The confusion has arisen because the investigation agencies had filed two FIRs, 197 of 1992 and 198 of 1992. The first was against “unknown kar sevaks”, about 1,00,000 of them, who had demolished the Mosque, and the second dealt with Advani and others who gave speeches before the demolition. The ASG had admitted that the criminal conspiracy charge was not incorporated in the first two FIRs, and was later added in the second one. It was the Rae Bareli court which had dropped the conspiracy charge under Section 120B of the IPC against Advani and others. The other charges of giving speeches instigating the crowd remained.

The Court had allowed senior lawyer Kapil Sibal, appearing for Haji Mahmoud Ahmad whose Special Leave Petition (SLP) was admitted by the Supreme Court, to explain the points of law. But Venugopal objected to Sibal’s intervention, saying that he was a Congress MP. He argued that the case should be heard in Lucknow as there was no need for two cases to be heard on the same issue. He also said that the trial has lasted 25 years and that it was a scandal in itself. The Court had indicated that it would give directions for a time-bound trial process, which should be heard on a daily basis and completed in two years.

The two main issues that confronted the Supreme Court in this case are:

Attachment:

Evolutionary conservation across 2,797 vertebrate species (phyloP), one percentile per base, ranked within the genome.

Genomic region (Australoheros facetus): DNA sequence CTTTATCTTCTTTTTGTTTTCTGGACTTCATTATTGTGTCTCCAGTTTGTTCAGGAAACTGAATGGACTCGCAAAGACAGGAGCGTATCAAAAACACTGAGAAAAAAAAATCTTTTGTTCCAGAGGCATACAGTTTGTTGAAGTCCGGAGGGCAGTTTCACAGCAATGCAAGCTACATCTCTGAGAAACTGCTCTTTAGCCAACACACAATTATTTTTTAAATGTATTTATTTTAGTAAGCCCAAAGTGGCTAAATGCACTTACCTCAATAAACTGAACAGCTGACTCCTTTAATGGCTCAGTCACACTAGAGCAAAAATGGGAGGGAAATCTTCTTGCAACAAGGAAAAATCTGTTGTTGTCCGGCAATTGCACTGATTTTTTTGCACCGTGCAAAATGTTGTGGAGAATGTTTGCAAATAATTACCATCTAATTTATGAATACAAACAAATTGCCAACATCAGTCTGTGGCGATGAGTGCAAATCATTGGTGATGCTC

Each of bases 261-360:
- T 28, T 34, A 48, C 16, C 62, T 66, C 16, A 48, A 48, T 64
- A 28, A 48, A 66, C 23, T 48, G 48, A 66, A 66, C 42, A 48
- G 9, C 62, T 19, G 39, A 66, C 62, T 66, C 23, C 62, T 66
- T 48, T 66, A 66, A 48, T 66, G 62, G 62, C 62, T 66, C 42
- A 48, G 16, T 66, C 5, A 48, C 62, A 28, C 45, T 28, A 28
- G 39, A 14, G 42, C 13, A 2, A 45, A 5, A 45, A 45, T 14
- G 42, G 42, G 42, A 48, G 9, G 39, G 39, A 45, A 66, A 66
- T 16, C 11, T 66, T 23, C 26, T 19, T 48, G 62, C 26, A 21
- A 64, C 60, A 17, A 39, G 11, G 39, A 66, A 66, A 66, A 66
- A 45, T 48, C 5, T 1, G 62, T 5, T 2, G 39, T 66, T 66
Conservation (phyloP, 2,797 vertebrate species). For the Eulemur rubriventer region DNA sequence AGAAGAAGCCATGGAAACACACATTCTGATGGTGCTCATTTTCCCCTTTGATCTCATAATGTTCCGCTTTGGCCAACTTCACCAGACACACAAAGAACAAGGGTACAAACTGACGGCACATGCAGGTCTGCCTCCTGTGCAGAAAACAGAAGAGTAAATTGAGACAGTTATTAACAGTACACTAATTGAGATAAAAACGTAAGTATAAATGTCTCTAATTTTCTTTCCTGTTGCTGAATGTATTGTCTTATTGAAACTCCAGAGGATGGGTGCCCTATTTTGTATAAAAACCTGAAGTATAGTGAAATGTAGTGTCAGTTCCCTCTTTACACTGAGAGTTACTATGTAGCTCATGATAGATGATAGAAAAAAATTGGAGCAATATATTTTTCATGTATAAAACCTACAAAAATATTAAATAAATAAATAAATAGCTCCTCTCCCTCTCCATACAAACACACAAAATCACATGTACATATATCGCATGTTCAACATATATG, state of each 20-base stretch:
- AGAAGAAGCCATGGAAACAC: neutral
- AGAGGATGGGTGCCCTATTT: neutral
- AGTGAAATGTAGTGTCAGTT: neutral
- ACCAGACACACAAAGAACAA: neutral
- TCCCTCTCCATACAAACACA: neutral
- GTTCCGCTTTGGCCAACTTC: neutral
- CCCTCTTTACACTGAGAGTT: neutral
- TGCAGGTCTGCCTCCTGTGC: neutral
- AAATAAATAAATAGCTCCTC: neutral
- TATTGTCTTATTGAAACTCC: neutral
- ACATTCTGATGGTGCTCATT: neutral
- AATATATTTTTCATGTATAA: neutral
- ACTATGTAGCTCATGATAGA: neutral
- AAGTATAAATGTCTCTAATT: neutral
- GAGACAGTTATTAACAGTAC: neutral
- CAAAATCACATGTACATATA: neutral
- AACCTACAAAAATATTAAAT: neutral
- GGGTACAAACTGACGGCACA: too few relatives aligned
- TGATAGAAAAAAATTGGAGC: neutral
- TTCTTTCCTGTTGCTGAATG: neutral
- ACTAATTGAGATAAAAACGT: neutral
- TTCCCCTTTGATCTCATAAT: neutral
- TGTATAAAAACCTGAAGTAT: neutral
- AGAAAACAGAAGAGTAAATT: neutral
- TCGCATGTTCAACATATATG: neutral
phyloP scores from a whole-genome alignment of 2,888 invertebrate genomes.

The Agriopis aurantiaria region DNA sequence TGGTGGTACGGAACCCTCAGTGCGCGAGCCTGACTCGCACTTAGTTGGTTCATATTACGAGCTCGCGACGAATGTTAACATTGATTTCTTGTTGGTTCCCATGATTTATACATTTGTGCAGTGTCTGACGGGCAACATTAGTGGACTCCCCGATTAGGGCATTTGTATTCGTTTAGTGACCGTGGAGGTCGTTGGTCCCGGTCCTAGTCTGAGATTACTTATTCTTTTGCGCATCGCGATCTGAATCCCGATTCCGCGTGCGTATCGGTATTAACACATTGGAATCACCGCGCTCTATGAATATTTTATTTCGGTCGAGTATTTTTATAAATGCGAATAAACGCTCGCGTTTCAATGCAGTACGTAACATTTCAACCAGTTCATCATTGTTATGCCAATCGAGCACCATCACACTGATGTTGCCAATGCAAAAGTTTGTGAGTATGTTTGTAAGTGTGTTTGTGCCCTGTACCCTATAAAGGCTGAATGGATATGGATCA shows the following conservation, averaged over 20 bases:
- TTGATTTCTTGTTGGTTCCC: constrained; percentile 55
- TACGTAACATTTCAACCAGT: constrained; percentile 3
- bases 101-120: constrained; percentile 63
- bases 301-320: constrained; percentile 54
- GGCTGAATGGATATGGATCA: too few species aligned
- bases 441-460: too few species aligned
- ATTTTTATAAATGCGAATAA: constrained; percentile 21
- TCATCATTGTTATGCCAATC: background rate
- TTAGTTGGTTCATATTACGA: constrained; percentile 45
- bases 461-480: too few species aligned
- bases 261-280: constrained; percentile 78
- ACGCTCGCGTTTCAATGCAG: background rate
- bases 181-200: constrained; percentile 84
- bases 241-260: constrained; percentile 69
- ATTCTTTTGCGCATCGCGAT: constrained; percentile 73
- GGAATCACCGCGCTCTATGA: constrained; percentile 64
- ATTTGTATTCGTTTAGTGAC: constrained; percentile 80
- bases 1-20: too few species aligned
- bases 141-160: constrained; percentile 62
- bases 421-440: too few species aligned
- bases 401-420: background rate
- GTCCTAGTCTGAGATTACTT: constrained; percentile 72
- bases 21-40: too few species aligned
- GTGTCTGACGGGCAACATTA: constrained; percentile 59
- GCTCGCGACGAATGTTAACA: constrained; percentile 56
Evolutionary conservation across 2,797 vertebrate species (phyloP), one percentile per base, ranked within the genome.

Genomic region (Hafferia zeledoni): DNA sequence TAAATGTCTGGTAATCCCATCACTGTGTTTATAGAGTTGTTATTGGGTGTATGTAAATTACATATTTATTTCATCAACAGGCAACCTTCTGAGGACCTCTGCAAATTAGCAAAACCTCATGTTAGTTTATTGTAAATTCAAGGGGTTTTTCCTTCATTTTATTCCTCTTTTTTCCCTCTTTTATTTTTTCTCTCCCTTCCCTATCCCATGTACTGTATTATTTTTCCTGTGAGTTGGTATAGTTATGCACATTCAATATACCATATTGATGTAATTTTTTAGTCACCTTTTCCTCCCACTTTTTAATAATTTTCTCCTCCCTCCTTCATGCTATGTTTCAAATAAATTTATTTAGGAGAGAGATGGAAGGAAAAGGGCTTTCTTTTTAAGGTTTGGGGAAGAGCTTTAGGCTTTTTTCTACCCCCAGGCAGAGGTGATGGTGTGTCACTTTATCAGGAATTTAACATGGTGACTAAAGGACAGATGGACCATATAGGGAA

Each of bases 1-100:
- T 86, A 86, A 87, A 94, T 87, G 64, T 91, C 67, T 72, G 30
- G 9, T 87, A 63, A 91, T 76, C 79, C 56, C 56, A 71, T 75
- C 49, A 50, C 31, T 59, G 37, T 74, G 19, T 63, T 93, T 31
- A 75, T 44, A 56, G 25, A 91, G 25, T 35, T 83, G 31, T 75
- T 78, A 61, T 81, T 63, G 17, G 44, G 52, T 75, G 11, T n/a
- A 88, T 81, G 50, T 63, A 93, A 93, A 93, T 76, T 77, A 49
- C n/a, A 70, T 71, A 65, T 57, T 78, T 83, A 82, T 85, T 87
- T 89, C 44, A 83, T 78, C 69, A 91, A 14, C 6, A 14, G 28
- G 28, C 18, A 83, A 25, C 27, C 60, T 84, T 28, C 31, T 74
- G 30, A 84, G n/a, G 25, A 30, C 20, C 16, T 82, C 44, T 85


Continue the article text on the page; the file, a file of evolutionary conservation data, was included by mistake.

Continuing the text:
• Two trials going on, one at Lucknow, and the other at Rae Bareli.
  • The dropping of criminal conspiracy charges under Section 120B of the IPC against Advani and other BJP leaders.

The Court, which has reserved its order for April 11, will be dealing with these two questions. The judges have clearly indicated that there should be a joint trial at Lucknow, and that the criminal conspiracy charge should be restored.

It has to be seen whether the witnesses examined and the evidence presented so far at the Rae Bareli special court would hold good. It also needs to be seen whether the joint trial at Lucknow takes off from the point that the case had reached in the Rae Bareli court.

Secondly, restoring the criminal conspiracy charge against Advani and others, which, if proved, would result in rigorous imprisonment, is not the same as reaching a conviction verdict. It is possible that the special court in Lucknow could throw out the charge of criminal conspiracy after evidence is presented and the arguments are done. Even if the trial court were to convict Advani and others on the charge of criminal conspiracy, the accused are certain to appeal to the Allahabad High Court and then, the Supreme Court. And the appellate courts will have to uphold the lower court’s verdict. It remains an open-ended issue.

What makes this case newsworthy is the fact that senior leaders of the BJP— Advani and Joshi—are in the dock, and this could be a political embarrassment to the party which leads the coalition government at the centre and which is in power in Uttar Pradesh.

BJP leaders could turn the adverse situation to their advantage and argue that the party does not misuse its position in power, and that it does not tamper with the legal processes as do their political rivals.